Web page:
Women's Adult Development
*"What do you want to be when you grow up?" This question has been familiar to all of us since we were first asked, as preschoolers, to confront the issue of our adulthood. At that point grown-ups were so clearly a different form of being that the question's absurdity encouraged both fantasy and disbelief. Our play became the secure context for trying out the rituals of work and family roles in order to explore the mysterious world of adults.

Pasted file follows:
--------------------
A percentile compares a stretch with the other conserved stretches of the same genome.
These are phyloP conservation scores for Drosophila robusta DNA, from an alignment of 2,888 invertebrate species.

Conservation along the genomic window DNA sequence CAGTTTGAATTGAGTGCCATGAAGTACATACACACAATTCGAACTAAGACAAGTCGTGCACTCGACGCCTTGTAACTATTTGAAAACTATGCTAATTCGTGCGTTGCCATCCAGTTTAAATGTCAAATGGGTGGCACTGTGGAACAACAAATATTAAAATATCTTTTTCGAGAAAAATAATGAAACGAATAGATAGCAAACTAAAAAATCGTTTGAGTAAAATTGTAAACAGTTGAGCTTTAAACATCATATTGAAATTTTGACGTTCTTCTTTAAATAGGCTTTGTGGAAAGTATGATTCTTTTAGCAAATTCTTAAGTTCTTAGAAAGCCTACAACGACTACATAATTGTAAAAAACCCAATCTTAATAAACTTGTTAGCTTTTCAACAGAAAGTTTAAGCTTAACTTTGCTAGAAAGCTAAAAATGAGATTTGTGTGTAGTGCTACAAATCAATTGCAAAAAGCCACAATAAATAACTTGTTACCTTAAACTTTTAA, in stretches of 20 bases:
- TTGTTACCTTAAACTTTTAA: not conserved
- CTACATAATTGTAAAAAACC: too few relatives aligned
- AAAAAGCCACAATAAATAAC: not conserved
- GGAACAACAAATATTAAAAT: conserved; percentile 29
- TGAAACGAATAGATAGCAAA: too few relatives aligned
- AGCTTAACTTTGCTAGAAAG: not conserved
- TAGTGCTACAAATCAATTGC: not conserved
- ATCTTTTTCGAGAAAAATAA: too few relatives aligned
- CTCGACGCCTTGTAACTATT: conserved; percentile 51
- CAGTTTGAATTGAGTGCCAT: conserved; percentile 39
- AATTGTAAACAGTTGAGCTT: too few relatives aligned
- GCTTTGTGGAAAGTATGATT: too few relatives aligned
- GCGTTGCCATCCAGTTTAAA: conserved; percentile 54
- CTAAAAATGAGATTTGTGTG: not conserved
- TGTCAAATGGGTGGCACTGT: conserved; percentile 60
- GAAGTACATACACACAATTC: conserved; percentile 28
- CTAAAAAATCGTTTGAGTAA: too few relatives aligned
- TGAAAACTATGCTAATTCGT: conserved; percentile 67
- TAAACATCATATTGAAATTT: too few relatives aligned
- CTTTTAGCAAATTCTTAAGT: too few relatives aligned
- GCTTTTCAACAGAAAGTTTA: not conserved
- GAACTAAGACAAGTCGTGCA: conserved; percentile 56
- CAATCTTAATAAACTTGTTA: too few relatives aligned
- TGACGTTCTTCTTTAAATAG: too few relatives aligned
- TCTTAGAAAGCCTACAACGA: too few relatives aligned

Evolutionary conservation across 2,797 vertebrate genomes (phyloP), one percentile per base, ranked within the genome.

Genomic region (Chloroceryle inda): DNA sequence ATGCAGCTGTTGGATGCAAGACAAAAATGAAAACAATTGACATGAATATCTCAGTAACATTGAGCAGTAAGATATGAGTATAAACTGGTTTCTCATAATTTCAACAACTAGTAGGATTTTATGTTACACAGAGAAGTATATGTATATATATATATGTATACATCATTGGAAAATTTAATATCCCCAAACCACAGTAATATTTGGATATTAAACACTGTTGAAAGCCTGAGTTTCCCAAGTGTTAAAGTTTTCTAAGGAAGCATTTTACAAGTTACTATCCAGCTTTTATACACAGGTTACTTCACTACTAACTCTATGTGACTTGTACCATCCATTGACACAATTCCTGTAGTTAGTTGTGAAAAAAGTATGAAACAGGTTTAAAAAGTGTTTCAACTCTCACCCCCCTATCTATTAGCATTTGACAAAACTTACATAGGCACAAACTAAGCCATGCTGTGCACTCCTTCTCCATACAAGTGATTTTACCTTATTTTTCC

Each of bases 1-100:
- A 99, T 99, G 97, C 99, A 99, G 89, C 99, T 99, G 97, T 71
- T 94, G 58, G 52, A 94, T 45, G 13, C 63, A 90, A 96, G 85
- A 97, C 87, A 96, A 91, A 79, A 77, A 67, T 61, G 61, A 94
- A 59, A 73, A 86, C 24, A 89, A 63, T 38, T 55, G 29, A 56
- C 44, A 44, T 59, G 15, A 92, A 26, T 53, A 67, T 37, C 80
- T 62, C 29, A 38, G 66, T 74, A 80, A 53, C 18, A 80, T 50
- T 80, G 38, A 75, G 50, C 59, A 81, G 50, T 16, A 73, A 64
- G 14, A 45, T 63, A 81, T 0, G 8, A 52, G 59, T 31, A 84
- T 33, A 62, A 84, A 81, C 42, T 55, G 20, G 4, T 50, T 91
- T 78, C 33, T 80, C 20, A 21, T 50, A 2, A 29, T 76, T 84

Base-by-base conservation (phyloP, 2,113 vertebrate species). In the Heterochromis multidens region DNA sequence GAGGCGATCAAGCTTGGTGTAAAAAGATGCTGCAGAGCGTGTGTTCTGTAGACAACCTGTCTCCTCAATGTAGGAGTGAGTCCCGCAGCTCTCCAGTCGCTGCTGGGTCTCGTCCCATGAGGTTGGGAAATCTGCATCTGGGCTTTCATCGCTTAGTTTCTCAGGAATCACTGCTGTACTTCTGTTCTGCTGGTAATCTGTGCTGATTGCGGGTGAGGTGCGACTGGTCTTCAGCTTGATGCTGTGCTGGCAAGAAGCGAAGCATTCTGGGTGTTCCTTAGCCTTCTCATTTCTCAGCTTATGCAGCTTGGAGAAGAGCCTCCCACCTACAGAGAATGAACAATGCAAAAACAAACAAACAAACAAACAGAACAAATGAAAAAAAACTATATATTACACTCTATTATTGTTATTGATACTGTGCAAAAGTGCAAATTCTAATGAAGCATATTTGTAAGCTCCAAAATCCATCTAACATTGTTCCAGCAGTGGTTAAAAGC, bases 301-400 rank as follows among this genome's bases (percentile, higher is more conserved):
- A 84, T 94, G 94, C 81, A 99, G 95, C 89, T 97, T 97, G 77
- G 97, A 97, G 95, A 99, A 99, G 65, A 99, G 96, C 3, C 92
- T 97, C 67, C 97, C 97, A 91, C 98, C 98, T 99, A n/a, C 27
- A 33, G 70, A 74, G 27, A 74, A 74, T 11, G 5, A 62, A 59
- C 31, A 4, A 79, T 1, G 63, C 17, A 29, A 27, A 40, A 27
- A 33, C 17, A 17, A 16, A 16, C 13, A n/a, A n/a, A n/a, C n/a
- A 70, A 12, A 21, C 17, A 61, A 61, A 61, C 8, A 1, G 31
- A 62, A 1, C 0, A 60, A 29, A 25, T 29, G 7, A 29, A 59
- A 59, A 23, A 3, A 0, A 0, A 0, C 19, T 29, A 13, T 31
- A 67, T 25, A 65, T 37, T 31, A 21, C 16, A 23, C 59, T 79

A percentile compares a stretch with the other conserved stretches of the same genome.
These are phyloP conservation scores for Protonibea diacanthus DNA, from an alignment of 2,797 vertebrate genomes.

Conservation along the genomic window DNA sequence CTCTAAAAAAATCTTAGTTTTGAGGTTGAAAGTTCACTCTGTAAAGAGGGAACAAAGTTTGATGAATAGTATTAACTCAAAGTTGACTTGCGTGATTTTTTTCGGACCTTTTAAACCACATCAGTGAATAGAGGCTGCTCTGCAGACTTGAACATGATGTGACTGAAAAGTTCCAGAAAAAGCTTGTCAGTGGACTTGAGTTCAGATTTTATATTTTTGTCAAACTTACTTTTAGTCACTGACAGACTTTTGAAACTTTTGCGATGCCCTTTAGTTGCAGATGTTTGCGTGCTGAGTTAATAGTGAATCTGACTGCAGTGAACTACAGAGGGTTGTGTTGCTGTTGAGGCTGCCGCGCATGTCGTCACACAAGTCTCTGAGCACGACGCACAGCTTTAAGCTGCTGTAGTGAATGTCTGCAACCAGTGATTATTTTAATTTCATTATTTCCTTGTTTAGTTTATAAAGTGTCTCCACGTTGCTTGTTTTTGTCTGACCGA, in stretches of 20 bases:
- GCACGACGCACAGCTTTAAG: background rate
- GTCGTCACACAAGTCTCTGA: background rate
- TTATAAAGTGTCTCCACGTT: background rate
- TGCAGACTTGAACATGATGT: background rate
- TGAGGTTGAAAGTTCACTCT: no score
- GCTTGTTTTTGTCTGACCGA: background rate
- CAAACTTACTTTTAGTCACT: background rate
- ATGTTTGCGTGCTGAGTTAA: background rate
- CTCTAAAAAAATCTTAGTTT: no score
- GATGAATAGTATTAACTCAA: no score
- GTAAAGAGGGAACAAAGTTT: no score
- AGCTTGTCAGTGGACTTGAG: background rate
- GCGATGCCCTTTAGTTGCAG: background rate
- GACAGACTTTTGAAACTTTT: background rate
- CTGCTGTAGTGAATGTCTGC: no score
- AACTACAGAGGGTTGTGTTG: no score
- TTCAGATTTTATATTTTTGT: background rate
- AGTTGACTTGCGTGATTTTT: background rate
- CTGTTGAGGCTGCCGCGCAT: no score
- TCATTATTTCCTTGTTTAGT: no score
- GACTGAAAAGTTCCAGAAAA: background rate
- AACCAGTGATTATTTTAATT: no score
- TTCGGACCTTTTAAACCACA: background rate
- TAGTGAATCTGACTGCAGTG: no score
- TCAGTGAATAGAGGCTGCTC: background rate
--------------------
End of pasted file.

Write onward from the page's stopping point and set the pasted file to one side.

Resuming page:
The pressure to devise some acceptable life plan mounted during adolescence, when we no longer could doubt our approaching adulthood. Our maturing body was an undeniable sign of this reality; we struggled to redefine ourselves as independent people with clear future goals. This struggle, viewed by Erik Erikson (1964) as the central psychological theme of adolescence, involved efforts to establish an identity that would end the role confusions of one's teenage years. But even if we are successful in gaining a sense of ourselves during this period, we commonly enter adulthood with vague, tenuous goals for our future. During early adulthood, work, marriage, and parental roles are seriously explored, as we learn to perform the types of behavior expected for these roles. We often find, to our naive surprise, that our childhood games and experiences have given us little real understanding of these central roles. Although we are eager to master the intricacies of these long anticipated adult roles, they often prove to be more complex than we____________________